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It is the sheer size of football gambling that gives English football a problem

By Tony Attwood

Way back in 1893 a major scandal broke in the British press concerning the amount of money that the nation was spending on football.
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The St James Gazette ran the story that in England the populace was spending twice as much per year on the game as it was on the royal family.  Outrage followed.   (The story is of interest as it related to a dispute between Royal Arsenal FC and one of its players, and the fall out from the subsequent court case changed the entire system of transfers,  The details have been written up on the Arsenal History Society site.)
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But what I wonder would the 19th century gentlemen of the press make of today’s situation in which gambling on football is not just bigger than what we spend on the Royal Family, but is actually 100 times the size of the income of the ten largest leagues in the world
Now because Untold tends to focus on the issues of match fixing in football from the point of view of Calciopoli (which is to say, the influencing of match outcomes by referees who are paid by clubs to be less than straightforward in games in general, rather than getting them to fix a specific result), that does not mean that match fixing for the purposes of gambling does not exist.
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Indeed when you look at the numbers it would be very odd if match fixing for gambling purposes did not exist.
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According to a BBC report, “The current estimations, which include both the illegal markets and the legal markets, suggest the sports match-betting industry is worth anywhere between $700bn and $1tn (£435bn to £625bn) a year.”
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Now to give some perspective to this the GDP of the UK in 2013 was about $2.6tn.
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And the total turnover of the top ten football leagues in the world (which effectively means Europe) was around $10bn.Put these numbers together and what you get is the perspective I mentioned earlier.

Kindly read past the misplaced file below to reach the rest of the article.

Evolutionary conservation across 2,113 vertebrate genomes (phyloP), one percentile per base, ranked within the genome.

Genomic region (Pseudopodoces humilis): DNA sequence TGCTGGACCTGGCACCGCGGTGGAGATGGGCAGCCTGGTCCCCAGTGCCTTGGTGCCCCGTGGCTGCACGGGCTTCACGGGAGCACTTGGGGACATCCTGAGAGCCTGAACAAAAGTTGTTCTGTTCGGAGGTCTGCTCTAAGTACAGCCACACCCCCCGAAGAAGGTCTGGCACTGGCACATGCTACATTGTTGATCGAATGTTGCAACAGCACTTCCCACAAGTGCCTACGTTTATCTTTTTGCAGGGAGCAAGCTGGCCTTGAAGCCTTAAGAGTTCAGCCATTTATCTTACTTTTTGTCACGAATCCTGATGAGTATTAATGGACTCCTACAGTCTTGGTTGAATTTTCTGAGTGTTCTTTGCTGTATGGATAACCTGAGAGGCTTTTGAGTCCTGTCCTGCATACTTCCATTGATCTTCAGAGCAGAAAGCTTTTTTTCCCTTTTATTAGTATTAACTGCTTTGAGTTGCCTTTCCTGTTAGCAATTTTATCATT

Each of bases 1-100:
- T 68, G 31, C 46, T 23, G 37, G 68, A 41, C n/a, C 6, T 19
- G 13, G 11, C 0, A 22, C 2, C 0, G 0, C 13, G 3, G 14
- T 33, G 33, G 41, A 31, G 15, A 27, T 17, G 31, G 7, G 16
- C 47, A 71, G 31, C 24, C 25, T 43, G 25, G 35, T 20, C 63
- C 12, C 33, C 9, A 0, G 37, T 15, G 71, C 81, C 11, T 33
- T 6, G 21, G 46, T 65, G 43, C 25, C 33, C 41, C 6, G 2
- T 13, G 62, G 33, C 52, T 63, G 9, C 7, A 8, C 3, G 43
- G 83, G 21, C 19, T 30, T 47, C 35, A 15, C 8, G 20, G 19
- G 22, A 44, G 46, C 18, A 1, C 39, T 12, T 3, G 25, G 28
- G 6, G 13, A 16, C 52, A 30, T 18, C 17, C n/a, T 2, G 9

Match betting per year is about 100 times the size of the total income of the ten biggest leagues in the world, and about one third the size of the total UK economy.

Of course these numbers are rough, and the periods measured are slightly different, but you get the idea.   My figures differ a bit from those on the Football is Fixed website but the magnitude we each come up with is about the same.

Let’s just say for the moment that £500bn a year is bet on football.  And then remember that last week everyone was getting worked up about the fact that the Premier League has just sold its UK TV rights for £1.7bn a season.

Even when we add in the TV money awarded for lower league contracts the money spent on gambling on football is about 200 times bigger than the money football earns from TV rights.

The “Football is Fixed” blog comes up with some other fascinating numbers on this.  Try this one for size:

The average betting turnover across the world on a single Big Four Premier League game = £5.0 billion.

So as much money is being spent in gambling on a single Arsenal match than is earned by the whole Premier League across the whole of the new three year deal.

Now I never studied economics at university, although I do my best to keep up, but it seems to me that the general rule of thumb is that where the money is, the power is, and both together have a tendency to lead to corruption.  (I’ll give one example at the end of this piece, but you can of course find many more).

If we were to take supermarkets as an example, I’m told that Tesco has just under 30% of the supermarket share in the UK.  Which allows it to go to its suppliers and say, “You have to pay £10,000 for us to open an account with you”.  (I may have got the amount wrong, but that seems to be the way the supermarket world works).

But of course there are some laws around to restrain Tesco’s power.  They can’t demand that their supplier doesn’t sell to anyone else, for example.  If they got over 30% of supermarket share I think they’d be classified as a monopoly, and other rules would click in.

So Tesco have enormous power and a great influence on the marketplace, but there are a few rules lurking around that attempt to keep them under control and to allow competition (the cornerstone of the EU) to flourish – at least a bit.